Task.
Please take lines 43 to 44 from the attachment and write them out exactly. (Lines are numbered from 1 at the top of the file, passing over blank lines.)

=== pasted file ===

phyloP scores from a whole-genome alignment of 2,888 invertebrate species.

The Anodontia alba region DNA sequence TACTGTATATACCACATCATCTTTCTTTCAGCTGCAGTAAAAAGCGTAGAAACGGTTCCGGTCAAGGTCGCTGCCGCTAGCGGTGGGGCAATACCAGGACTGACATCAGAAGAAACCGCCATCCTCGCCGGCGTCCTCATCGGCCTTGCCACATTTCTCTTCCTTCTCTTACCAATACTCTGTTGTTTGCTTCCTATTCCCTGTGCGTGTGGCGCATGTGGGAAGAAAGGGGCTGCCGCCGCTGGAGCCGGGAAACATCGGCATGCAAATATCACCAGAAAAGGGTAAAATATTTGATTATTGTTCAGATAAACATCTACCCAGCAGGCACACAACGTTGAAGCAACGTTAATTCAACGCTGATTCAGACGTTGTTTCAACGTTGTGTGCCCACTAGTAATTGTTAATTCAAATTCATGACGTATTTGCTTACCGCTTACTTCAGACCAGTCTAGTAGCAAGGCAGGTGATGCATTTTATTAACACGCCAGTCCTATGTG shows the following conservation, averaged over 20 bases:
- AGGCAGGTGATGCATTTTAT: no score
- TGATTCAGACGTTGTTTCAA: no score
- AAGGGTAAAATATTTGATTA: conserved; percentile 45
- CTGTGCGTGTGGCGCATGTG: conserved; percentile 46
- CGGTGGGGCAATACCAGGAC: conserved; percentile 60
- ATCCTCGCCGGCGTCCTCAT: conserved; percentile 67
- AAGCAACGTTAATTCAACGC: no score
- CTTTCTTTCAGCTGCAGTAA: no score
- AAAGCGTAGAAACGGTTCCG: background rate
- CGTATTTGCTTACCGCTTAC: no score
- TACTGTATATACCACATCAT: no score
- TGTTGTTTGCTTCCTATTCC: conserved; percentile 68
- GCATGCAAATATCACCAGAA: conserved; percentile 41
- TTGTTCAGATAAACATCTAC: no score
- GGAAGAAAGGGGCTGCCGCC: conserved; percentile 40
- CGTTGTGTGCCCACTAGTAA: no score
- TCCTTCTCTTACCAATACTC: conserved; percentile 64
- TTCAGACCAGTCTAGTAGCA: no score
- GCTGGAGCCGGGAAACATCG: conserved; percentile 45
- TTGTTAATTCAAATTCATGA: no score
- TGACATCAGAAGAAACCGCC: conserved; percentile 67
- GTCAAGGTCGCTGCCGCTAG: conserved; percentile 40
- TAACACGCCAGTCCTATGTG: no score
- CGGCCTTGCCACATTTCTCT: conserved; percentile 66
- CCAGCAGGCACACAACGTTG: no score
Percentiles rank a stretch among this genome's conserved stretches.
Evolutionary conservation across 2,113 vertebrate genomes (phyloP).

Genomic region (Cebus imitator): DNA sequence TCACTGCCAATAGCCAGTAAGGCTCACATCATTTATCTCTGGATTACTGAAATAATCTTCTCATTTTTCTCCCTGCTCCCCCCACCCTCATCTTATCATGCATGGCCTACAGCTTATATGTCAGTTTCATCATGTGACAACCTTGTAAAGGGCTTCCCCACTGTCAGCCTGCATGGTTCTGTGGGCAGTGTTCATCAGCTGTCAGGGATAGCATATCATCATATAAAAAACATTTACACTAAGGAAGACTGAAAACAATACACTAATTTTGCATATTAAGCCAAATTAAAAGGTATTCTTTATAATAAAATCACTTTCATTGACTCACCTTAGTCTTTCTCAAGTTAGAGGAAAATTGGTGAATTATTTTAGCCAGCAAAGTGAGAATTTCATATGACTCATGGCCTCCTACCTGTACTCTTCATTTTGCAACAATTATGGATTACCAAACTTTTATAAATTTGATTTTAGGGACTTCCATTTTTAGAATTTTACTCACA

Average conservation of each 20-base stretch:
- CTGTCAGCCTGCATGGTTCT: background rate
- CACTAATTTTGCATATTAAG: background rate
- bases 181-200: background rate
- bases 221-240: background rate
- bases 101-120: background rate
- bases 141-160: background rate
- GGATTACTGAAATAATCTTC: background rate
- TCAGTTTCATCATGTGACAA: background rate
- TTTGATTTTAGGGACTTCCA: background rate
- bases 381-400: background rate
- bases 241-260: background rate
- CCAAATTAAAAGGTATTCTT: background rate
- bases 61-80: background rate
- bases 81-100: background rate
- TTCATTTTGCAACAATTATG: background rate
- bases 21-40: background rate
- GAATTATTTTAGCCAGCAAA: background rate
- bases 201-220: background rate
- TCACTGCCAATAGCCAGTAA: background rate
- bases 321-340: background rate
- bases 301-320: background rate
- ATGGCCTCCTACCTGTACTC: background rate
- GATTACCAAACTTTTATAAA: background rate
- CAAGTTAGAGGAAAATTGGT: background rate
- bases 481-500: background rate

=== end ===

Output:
- CCAAATTAAAAGGTATTCTT: background rate
- bases 61-80: background rate